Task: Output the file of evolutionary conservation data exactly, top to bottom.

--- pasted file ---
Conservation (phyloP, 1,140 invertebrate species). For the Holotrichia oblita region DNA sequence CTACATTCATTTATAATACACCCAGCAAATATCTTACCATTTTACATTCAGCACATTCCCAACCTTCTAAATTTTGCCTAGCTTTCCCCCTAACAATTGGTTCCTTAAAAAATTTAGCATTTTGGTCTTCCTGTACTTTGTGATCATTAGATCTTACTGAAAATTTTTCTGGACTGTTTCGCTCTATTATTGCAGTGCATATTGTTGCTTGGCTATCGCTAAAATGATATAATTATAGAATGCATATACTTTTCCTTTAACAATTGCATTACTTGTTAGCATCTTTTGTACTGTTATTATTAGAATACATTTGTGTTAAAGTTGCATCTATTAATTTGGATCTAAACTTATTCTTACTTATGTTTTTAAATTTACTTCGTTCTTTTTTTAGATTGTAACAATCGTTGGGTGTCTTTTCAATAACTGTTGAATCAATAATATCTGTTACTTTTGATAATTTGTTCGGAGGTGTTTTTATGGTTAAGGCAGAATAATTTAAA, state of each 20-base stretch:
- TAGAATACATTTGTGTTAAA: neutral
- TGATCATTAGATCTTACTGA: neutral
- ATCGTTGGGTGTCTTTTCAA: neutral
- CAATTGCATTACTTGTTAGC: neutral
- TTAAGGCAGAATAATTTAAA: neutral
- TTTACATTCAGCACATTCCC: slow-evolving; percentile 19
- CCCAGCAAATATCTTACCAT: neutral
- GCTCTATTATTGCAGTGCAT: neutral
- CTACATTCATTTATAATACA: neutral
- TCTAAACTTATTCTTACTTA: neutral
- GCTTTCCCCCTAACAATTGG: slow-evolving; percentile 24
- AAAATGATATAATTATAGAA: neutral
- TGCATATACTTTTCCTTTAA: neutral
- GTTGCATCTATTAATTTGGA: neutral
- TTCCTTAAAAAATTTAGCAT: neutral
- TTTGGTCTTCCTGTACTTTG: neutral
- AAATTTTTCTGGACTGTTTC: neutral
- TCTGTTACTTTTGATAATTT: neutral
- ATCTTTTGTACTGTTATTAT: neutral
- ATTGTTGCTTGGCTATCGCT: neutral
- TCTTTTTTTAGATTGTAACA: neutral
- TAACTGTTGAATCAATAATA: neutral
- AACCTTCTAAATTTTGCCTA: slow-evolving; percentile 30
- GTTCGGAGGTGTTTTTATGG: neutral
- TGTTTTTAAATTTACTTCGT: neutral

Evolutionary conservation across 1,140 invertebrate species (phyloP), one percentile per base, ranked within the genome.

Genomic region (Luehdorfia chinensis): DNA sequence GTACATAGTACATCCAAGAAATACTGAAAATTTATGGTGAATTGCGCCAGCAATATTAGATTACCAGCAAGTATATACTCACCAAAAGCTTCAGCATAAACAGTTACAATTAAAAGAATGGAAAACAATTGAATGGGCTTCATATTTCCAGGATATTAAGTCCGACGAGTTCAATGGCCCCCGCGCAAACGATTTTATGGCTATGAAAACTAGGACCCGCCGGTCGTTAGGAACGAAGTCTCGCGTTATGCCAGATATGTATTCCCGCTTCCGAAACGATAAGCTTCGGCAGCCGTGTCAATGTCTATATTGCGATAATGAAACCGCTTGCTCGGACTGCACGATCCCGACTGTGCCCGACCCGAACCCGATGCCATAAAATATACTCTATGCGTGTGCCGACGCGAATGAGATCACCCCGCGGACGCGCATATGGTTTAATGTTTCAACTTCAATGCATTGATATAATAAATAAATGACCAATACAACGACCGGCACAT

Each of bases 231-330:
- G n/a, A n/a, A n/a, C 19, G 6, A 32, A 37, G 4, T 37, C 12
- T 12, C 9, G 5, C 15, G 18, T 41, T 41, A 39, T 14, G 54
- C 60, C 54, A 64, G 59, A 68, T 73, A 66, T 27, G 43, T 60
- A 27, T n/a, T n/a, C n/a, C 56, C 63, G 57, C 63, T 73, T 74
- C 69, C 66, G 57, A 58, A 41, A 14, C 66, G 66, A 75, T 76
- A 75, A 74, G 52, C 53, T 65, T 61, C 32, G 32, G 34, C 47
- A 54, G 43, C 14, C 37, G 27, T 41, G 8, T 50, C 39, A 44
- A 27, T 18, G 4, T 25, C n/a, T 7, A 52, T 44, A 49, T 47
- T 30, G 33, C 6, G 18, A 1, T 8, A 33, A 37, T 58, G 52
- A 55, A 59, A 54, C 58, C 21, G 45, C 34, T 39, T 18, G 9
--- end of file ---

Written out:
Conservation (phyloP, 1,140 invertebrate species). For the Holotrichia oblita region DNA sequence CTACATTCATTTATAATACACCCAGCAAATATCTTACCATTTTACATTCAGCACATTCCCAACCTTCTAAATTTTGCCTAGCTTTCCCCCTAACAATTGGTTCCTTAAAAAATTTAGCATTTTGGTCTTCCTGTACTTTGTGATCATTAGATCTTACTGAAAATTTTTCTGGACTGTTTCGCTCTATTATTGCAGTGCATATTGTTGCTTGGCTATCGCTAAAATGATATAATTATAGAATGCATATACTTTTCCTTTAACAATTGCATTACTTGTTAGCATCTTTTGTACTGTTATTATTAGAATACATTTGTGTTAAAGTTGCATCTATTAATTTGGATCTAAACTTATTCTTACTTATGTTTTTAAATTTACTTCGTTCTTTTTTTAGATTGTAACAATCGTTGGGTGTCTTTTCAATAACTGTTGAATCAATAATATCTGTTACTTTTGATAATTTGTTCGGAGGTGTTTTTATGGTTAAGGCAGAATAATTTAAA, state of each 20-base stretch:
- TAGAATACATTTGTGTTAAA: neutral
- TGATCATTAGATCTTACTGA: neutral
- ATCGTTGGGTGTCTTTTCAA: neutral
- CAATTGCATTACTTGTTAGC: neutral
- TTAAGGCAGAATAATTTAAA: neutral
- TTTACATTCAGCACATTCCC: slow-evolving; percentile 19
- CCCAGCAAATATCTTACCAT: neutral
- GCTCTATTATTGCAGTGCAT: neutral
- CTACATTCATTTATAATACA: neutral
- TCTAAACTTATTCTTACTTA: neutral
- GCTTTCCCCCTAACAATTGG: slow-evolving; percentile 24
- AAAATGATATAATTATAGAA: neutral
- TGCATATACTTTTCCTTTAA: neutral
- GTTGCATCTATTAATTTGGA: neutral
- TTCCTTAAAAAATTTAGCAT: neutral
- TTTGGTCTTCCTGTACTTTG: neutral
- AAATTTTTCTGGACTGTTTC: neutral
- TCTGTTACTTTTGATAATTT: neutral
- ATCTTTTGTACTGTTATTAT: neutral
- ATTGTTGCTTGGCTATCGCT: neutral
- TCTTTTTTTAGATTGTAACA: neutral
- TAACTGTTGAATCAATAATA: neutral
- AACCTTCTAAATTTTGCCTA: slow-evolving; percentile 30
- GTTCGGAGGTGTTTTTATGG: neutral
- TGTTTTTAAATTTACTTCGT: neutral

Evolutionary conservation across 1,140 invertebrate species (phyloP), one percentile per base, ranked within the genome.

Genomic region (Luehdorfia chinensis): DNA sequence GTACATAGTACATCCAAGAAATACTGAAAATTTATGGTGAATTGCGCCAGCAATATTAGATTACCAGCAAGTATATACTCACCAAAAGCTTCAGCATAAACAGTTACAATTAAAAGAATGGAAAACAATTGAATGGGCTTCATATTTCCAGGATATTAAGTCCGACGAGTTCAATGGCCCCCGCGCAAACGATTTTATGGCTATGAAAACTAGGACCCGCCGGTCGTTAGGAACGAAGTCTCGCGTTATGCCAGATATGTATTCCCGCTTCCGAAACGATAAGCTTCGGCAGCCGTGTCAATGTCTATATTGCGATAATGAAACCGCTTGCTCGGACTGCACGATCCCGACTGTGCCCGACCCGAACCCGATGCCATAAAATATACTCTATGCGTGTGCCGACGCGAATGAGATCACCCCGCGGACGCGCATATGGTTTAATGTTTCAACTTCAATGCATTGATATAATAAATAAATGACCAATACAACGACCGGCACAT

Each of bases 231-330:
- G n/a, A n/a, A n/a, C 19, G 6, A 32, A 37, G 4, T 37, C 12
- T 12, C 9, G 5, C 15, G 18, T 41, T 41, A 39, T 14, G 54
- C 60, C 54, A 64, G 59, A 68, T 73, A 66, T 27, G 43, T 60
- A 27, T n/a, T n/a, C n/a, C 56, C 63, G 57, C 63, T 73, T 74
- C 69, C 66, G 57, A 58, A 41, A 14, C 66, G 66, A 75, T 76
- A 75, A 74, G 52, C 53, T 65, T 61, C 32, G 32, G 34, C 47
- A 54, G 43, C 14, C 37, G 27, T 41, G 8, T 50, C 39, A 44
- A 27, T 18, G 4, T 25, C n/a, T 7, A 52, T 44, A 49, T 47
- T 30, G 33, C 6, G 18, A 1, T 8, A 33, A 37, T 58, G 52
- A 55, A 59, A 54, C 58, C 21, G 45, C 34, T 39, T 18, G 9